If it's your group of friends, I guess I don't really get why you wouldn't want to go alone. If you're in a LTR, do you really spend social events stuck to each other's side when there's a whole lot of your own friends to mix and mingle with?

Fair enough if that really doesn't sound like a good time to you, in which case YANBU to not want to go.

TomTomKitten Sun 15-May-16 22:00:45

Some people want child free weddings. Others don't. Life would be very dull if we were all the same.

He doesn't want to go. Respect his decision. As a consequence, you can go but on your own. Not ideal I know but decide what YOU want to do.

haveacupoftea Sun 15-May-16 22:03:53

I think its a bit shitty not to go to a friends wedding if your kids cant go and you have no problem getting a babysitter. They only have one wedding day and if they choose not to have children running around on their day that is their choice.

Oysterbabe Sun 15-May-16 22:06:38

Go. I bet you have fun.

hobybabo Sun 15-May-16 22:07:55

DH felt very similar about a recent wedding we were invited to, he says he can't understand why people have child free weddings. We went anyway as it was a close friend and he enjoyed himself once we were there, but I wouldn't have made a huge deal about it if he really didn't want to go. I would have declined the invitation myself as well though, rather than going and making excuses for his absence.

Iggi999 Sun 15-May-16 22:08:00

It's only a "chore" to the OP if her dh refuses to go too though. Do you go to events for him, see his friends etc? If people know you have easy access to babysitters, and it's not even overnight, it is clear you just haven't wanted to make the effort. Whether that matters or not depends on the friendship.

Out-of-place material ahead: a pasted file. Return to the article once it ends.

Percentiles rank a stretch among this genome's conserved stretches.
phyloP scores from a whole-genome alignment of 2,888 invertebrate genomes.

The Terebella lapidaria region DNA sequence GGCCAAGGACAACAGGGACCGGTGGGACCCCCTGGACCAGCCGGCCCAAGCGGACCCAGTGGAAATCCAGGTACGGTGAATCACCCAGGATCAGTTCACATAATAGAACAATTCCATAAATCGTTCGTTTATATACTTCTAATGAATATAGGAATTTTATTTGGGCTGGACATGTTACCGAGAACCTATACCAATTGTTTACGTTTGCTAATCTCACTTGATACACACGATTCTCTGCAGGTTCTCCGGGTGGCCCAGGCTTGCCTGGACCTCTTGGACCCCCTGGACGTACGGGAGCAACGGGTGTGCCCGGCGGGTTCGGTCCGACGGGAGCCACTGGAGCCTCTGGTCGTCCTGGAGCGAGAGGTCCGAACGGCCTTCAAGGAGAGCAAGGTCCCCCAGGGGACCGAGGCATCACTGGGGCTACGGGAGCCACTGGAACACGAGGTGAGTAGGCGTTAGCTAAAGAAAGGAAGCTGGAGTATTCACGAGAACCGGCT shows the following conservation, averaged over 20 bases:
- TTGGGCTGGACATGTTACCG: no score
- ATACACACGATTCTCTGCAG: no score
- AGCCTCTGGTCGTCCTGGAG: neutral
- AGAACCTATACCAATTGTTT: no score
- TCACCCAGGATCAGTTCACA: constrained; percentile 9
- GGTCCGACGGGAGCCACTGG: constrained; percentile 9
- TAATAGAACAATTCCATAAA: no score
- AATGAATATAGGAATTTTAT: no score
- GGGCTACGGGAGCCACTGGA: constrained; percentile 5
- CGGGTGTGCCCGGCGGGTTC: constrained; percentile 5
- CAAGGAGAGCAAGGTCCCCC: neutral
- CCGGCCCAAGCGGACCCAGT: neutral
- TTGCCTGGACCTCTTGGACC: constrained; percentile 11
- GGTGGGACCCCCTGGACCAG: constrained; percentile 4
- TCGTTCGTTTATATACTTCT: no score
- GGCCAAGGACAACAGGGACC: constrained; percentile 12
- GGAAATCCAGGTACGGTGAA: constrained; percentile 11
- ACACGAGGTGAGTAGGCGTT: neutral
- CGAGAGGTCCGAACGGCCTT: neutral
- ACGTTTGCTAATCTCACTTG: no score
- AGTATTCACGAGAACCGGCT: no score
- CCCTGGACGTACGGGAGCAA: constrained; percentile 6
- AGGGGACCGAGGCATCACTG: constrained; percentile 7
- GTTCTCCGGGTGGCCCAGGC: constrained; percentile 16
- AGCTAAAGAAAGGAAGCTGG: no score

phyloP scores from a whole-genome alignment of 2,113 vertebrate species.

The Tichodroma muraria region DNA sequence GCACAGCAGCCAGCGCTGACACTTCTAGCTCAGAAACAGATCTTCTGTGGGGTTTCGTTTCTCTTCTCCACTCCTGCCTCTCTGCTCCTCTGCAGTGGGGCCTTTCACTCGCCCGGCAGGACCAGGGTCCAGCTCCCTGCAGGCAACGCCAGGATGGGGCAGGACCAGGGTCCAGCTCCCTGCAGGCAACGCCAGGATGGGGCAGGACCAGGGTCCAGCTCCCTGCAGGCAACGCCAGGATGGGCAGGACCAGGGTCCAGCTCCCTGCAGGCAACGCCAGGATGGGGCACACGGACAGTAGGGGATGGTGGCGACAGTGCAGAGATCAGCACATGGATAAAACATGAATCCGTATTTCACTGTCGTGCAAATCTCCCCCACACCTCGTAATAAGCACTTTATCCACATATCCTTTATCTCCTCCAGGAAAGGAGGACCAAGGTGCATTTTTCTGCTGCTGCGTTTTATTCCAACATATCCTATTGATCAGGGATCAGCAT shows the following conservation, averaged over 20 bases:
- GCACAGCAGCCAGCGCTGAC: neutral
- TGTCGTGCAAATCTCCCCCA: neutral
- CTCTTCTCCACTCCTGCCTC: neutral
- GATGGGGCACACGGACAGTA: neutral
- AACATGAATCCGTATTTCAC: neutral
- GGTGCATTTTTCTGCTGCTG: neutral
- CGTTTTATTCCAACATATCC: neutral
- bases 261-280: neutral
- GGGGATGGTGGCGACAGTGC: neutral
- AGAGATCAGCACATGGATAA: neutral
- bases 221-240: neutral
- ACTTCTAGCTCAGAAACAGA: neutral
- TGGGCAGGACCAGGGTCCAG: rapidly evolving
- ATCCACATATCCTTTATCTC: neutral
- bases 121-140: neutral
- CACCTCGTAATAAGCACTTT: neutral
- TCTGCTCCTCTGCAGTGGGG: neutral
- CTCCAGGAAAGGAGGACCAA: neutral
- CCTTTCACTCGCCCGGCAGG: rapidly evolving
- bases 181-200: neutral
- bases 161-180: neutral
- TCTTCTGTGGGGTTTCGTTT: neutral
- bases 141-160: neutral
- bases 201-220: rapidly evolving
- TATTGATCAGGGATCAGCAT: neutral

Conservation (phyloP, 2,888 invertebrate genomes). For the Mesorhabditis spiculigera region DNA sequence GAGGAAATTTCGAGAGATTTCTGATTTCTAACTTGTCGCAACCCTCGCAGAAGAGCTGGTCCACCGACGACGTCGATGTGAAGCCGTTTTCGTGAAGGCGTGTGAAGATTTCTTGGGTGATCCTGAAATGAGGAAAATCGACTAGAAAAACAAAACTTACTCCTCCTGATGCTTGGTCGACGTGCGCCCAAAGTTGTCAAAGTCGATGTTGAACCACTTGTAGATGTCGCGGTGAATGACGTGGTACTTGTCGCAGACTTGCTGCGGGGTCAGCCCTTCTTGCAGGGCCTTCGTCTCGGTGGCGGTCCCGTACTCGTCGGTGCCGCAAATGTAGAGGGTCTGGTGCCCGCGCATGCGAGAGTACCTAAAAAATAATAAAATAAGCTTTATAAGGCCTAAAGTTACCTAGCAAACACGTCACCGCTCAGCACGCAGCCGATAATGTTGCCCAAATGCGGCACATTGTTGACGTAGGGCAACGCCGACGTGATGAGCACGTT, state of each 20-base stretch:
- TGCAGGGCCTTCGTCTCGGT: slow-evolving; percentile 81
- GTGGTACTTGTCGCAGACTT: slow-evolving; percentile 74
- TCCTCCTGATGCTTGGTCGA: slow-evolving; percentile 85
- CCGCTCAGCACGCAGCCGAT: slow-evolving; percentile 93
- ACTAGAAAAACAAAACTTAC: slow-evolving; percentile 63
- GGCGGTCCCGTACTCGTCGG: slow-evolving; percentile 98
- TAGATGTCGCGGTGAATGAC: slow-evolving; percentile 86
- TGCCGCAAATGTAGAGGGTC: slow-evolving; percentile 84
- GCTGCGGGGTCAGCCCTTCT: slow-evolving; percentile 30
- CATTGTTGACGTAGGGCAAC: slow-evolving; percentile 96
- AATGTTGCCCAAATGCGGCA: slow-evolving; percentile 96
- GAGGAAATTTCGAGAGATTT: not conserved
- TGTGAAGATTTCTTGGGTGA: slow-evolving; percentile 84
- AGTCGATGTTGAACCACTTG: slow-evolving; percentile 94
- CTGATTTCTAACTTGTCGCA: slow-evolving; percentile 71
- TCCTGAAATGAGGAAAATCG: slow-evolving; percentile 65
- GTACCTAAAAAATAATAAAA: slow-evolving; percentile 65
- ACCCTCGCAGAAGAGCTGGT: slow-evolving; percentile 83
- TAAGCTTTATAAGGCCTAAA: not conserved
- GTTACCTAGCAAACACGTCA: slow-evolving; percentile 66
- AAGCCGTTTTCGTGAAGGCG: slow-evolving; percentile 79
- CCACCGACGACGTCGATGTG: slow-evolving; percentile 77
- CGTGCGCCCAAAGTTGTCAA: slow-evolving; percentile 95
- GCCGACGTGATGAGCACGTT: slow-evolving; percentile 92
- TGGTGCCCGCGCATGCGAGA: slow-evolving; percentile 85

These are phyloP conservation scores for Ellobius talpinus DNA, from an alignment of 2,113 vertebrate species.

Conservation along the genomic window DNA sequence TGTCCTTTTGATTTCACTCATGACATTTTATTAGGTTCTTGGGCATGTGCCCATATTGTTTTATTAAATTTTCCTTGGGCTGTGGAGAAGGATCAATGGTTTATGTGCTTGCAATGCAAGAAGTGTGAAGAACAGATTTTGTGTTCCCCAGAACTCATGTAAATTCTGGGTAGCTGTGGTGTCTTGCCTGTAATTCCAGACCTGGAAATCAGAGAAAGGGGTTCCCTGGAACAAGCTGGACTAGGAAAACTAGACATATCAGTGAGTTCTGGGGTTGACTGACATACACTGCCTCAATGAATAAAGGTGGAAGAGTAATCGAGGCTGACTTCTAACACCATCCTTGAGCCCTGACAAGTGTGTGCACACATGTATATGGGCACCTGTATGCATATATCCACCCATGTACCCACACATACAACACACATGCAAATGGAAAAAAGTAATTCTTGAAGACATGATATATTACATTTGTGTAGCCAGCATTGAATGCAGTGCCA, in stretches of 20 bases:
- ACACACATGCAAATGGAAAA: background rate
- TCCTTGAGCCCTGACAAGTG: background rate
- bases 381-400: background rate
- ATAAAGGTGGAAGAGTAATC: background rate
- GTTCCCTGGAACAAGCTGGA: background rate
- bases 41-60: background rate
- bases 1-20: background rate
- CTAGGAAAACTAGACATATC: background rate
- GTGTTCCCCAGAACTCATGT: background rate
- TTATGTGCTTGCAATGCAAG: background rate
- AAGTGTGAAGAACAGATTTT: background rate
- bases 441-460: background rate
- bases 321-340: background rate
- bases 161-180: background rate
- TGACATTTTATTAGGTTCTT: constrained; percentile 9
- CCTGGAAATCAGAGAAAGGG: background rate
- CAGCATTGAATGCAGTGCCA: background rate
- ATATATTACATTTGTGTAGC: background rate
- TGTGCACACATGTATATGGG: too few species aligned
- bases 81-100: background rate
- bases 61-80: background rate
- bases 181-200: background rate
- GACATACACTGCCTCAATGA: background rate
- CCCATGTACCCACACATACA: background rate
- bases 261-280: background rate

Breadwidow Sun 15-May-16 22:08:19

DH is the main carer - I work FT, so like spending my weekends with the kids which is contributing to me not wanting to go.

He doesn't like the idea of leaving the kids to go to a wedding but admits to not basically just not wanting to go, he's bit confused very by that up!

The pissed off side of me is expressing what canyouforgiveher is saying - that you just go to these things to support your partner. Well DH doesnt feel that way, at least not about this event. He probably would go if it was family or a better friend of mine, but he's becoming much more resistant to doing anything he doesn't want to go to. He is annoyed with me for trying to persuade him with this type of 'it's what couples do for each other' argument. I just tried again and it began to cause a row so it's not worth pursuing that line of argument again!

exLtEveDallas Sun 15-May-16 22:11:57

Meh. Everyone is different. Neither DH nor I would go to a child free wedding. We just wouldn't. We'd be very polite, decline the invitation gracefully, and wish B&G all the very best.

I don't blame him for not wanting to go. Either go alone and just tell people that DH is home with the kids, or don't go at all. As long as you are polite about it there's no foul.

Breadwidow Sun 15-May-16 22:18:26

Damn it lost post but I have to disagree with haveacupoftea - of course having a child free wedding is a right but it's also a right to refuse an invite, this link sums it's up perfectly

Also as my daughter is still bf, baby sitting in the evening is a big deal - I don't mind leaving her but the sitter has to endure screaming at some point so it's a favour I don't ask often and I think DH would rather store the babysitting goodwill for an occasion he wants to go to

ImperialBlether Sun 15-May-16 22:18:48

I really don't understand this. I can understand if your children are tiny and can't be left, but are people really saying they wouldn't go to an adult only party, which is all it is? Why? Can you not understand that some people just want adults there? They might not have children themselves or have any in their family - why would they want a bunch of children there?

Dozer Sun 15-May-16 22:23:06

Yabvu for being judgmental about people not inviting DC to their wedding.

Yabu for not really wanting to go without your DH: IMO if you don't know enough people well enough to have a good time at a wedding you are probably not properly friends with the bride or groom anymore and might as well skip it! Loads of parents attend weddings alone because of childcare or whatever, and it's fine.

On the fence about your DH: can understand why he'd prefer not to go when he doesn't know the couple well. What are the other things he's been avoiding though? Big things that put you in an awkward position with close mutual friends or familyu, or just social things with people he'a not keen on

You both sound pretty worried about leaving the DC.

EssexMummy1234 Sun 15-May-16 22:23:09

Why is this an issue, you don't want to go and he doesn't want to go so erm don't go?